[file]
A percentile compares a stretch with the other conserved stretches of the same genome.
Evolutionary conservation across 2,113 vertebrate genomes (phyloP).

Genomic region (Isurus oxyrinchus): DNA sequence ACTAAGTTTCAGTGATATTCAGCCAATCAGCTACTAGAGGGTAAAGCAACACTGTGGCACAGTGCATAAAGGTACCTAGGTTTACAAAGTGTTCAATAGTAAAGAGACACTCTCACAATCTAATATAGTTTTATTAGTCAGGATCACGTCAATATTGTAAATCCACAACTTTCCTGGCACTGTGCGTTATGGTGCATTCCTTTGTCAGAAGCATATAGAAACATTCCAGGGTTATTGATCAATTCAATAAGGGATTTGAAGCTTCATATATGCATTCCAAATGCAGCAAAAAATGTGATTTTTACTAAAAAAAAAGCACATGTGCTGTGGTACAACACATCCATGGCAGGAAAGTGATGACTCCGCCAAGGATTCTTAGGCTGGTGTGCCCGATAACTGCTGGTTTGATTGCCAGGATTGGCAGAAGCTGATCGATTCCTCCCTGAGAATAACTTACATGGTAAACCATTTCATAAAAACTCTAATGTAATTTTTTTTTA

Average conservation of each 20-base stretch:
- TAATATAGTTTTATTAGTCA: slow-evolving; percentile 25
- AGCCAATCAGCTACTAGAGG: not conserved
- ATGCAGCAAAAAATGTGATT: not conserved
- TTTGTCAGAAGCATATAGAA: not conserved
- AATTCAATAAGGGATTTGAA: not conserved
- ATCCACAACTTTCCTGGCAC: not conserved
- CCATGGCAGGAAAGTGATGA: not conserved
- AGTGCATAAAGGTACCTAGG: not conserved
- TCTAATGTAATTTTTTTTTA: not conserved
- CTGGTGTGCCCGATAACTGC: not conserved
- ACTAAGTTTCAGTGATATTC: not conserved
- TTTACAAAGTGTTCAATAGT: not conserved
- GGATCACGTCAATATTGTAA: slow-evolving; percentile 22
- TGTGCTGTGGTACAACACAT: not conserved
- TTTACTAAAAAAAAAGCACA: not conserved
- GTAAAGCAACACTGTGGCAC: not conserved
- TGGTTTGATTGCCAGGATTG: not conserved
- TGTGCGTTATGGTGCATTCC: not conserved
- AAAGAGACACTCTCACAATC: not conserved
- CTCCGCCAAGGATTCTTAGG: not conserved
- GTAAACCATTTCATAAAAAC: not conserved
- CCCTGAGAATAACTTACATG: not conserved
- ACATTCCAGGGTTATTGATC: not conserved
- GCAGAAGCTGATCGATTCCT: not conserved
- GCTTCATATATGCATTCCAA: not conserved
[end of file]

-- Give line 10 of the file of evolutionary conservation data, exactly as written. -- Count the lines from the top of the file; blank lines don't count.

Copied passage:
- ATCCACAACTTTCCTGGCAC: not conserved